“Where Are You Christmas?,” one of the few Christmas songs of the past 15 years to crack the holiday lexicon, is not, strictly speaking, much of a Christmas song at all. It’s wistful and world-weary and includes not a single invocation of sleigh rides or caroling. It commiserates, more or less, with the depressing adult conviction that holidays are for children and no one else.
As it turns out, Faith Hill might’ve been on to something: Most adults find that Christmas merriment has shrunk since their childhood, according to a bah-humbug-y little survey out yesterday from Pew. And that decline comes across the board: Compared to what they did as children, American adults attend fewer gatherings with family and friends, buy fewer gifts, put up fewer Christmas trees, send fewer cards and sing fewer carols. The number of adults who plan to attend a Christmas mass or service plummeted to 54 percent, from 69 percent in past generations.
None of this should be terribly surprising, of course. Religious sentiment has been falling for years, particularly among young people, who are consistently less interested in religion than their parents. To wit, 20-somethings are the least likely to attend a Christmas service — and the most likely to question that whole idea of virgin birth.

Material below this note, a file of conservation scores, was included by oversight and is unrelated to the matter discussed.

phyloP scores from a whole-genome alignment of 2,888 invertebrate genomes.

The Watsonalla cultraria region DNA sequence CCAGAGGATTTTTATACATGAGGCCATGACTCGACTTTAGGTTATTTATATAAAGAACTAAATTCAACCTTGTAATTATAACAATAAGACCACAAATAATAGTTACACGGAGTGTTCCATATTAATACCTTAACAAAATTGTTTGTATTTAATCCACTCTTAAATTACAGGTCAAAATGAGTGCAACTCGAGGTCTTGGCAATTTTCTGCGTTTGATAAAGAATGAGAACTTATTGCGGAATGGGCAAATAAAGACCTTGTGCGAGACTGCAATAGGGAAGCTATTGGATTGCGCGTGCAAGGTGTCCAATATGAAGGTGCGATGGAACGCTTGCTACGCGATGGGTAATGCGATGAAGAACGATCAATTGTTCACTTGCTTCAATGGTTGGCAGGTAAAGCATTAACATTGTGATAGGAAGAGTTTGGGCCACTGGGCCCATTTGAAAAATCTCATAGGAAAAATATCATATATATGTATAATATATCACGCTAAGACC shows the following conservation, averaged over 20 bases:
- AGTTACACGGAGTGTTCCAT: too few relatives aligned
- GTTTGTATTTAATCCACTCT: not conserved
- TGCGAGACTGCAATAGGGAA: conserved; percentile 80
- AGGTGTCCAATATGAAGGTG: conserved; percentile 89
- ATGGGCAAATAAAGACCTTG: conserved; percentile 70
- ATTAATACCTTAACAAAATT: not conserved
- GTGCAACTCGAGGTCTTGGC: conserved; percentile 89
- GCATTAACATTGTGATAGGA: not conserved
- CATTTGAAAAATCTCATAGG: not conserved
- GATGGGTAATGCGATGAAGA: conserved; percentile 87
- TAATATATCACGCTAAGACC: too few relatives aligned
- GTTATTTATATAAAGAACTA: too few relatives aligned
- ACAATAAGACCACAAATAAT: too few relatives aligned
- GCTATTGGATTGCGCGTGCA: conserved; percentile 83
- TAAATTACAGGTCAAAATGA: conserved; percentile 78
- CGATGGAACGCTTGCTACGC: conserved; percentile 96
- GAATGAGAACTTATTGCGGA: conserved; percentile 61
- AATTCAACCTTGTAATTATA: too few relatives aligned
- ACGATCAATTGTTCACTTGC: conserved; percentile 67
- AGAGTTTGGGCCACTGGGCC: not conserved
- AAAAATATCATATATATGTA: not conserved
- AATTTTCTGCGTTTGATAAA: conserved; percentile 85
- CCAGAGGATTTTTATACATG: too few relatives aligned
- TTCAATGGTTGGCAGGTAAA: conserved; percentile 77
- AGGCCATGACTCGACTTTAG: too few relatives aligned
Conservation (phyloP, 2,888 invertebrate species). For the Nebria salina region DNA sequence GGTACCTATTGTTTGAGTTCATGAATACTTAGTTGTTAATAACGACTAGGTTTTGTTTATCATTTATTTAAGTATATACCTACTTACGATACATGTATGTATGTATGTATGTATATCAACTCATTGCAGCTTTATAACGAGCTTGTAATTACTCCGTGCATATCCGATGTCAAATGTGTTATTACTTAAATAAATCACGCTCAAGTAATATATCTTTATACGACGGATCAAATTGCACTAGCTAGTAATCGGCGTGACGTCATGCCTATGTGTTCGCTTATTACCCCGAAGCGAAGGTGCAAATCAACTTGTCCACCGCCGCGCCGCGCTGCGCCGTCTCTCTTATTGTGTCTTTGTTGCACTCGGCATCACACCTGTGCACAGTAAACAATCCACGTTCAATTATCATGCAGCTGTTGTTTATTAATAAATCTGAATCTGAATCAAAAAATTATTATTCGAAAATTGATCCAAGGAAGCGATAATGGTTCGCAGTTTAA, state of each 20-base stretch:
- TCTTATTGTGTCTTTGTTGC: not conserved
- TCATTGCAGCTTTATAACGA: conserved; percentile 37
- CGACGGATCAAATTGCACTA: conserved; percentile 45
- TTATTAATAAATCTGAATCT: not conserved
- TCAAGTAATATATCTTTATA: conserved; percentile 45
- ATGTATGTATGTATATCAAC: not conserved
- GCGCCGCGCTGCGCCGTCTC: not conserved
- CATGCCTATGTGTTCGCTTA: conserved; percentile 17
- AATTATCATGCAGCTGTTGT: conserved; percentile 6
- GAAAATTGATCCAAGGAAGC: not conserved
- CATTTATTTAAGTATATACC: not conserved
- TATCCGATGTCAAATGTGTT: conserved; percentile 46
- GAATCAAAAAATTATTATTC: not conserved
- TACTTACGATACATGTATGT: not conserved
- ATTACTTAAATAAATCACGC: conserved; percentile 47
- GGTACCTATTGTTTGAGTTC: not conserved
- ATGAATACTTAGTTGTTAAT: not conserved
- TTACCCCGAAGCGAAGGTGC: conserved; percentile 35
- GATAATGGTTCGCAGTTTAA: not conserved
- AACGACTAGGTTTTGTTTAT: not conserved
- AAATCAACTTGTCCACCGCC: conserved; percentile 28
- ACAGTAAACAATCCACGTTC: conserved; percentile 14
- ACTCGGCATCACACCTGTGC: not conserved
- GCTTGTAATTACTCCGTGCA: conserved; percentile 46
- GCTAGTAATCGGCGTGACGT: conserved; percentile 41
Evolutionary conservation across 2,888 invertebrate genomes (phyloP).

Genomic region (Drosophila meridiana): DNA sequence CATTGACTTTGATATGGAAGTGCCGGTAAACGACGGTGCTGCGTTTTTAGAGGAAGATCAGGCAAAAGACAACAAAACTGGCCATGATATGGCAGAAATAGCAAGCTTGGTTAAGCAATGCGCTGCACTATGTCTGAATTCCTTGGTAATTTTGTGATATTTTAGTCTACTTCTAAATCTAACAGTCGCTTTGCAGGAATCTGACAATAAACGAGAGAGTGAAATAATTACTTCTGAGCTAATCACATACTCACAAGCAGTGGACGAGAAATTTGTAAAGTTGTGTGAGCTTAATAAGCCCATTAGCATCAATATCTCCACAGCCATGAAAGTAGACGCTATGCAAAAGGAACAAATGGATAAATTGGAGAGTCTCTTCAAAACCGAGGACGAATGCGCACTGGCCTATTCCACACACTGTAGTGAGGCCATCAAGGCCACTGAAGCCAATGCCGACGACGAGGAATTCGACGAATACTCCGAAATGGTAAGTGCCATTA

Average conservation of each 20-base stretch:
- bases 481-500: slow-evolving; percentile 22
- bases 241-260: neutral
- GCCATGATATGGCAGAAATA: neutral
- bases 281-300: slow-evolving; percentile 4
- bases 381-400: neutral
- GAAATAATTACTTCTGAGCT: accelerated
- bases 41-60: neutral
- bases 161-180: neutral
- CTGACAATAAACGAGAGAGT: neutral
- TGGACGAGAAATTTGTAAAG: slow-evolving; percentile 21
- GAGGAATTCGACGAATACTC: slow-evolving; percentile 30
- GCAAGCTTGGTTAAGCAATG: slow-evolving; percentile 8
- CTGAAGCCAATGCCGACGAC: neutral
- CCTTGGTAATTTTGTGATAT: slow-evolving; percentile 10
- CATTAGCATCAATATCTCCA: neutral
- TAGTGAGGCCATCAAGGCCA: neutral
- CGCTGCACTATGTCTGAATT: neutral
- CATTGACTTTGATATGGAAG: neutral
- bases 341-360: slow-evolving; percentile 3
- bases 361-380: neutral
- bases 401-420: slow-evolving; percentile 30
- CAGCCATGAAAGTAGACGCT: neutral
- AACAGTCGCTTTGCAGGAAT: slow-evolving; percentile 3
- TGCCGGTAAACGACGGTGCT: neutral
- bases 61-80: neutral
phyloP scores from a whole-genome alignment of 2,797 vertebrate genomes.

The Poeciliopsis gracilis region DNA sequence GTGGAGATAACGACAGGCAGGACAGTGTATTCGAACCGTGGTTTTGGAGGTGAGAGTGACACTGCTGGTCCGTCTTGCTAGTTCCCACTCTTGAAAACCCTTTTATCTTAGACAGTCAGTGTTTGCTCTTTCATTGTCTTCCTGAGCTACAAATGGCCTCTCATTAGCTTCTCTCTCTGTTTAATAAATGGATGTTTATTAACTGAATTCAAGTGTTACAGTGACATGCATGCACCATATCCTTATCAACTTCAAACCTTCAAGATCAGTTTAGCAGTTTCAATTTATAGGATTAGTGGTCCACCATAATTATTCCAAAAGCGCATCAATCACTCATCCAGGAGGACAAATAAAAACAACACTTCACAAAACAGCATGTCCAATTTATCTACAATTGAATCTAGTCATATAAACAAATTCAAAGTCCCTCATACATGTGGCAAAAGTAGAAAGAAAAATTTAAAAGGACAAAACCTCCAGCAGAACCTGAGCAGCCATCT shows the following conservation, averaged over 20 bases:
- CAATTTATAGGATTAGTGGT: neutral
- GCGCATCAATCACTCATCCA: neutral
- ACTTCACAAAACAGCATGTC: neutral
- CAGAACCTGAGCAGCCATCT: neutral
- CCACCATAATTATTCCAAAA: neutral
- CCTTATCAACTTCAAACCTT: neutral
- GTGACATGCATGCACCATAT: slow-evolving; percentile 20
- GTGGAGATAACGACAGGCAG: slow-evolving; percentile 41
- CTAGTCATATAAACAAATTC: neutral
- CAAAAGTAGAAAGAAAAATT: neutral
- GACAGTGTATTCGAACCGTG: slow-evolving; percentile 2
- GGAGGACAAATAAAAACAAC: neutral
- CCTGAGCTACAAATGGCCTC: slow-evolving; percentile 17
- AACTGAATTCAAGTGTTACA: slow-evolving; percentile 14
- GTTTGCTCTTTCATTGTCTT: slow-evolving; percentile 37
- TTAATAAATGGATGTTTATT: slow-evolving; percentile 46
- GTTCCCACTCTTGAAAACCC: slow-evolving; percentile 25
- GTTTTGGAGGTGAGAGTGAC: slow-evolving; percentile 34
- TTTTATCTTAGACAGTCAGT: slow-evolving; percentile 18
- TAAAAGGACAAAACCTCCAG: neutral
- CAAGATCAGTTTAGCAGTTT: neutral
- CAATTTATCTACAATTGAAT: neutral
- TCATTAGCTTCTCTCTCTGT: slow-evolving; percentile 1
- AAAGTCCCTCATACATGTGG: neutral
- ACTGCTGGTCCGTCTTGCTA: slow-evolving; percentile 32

Likewise, it’s hard to get really amped about Christmas shopping when you’re worried about paying your bills, as one in five Americans still do. Christmas celebrations correlate, unsurprisingly, to income: The wealthiest shop, party and holiday-card as much as they did when they were kids; the poorest have cut back in all those categories. Compared to before the recession, we spend less money on gifts and buy fewer Christmas trees. The top complaints about the holiday season are that it’s too commercial, too materialistic and costs too much money.
That’s a gripe recently channeled — with dreadful, Grinchy cynicism — by Gawker’s Cord Jefferson in a piece titled “Childless Adults Should Not Have Christmas Trees.”
“Christmas trees are hassles. They’re expensive,” Jefferson wrote. “The ‘Christmas Spirit’ is a marketing gimmick, and Christmas trees in contemporary society are for putting presents under.”
Objectively speaking, he has a point — Christmas trees are expensive! More expensive than they’ve been in a while! But survey shows that “childless young adults: disagree with him. Eight in 10 20-somethings will put up a tree.
That’s still fewer than most remember from their childhood, though. Which perhaps explains why this season, a full 13 years after it came out, Faith Hill’s mournful “Where Are You, Christmas?” hit the No. 15 spot on Billboard’s holiday chart. A sad commentary not only on Christmas, but also, ahem, on national morale.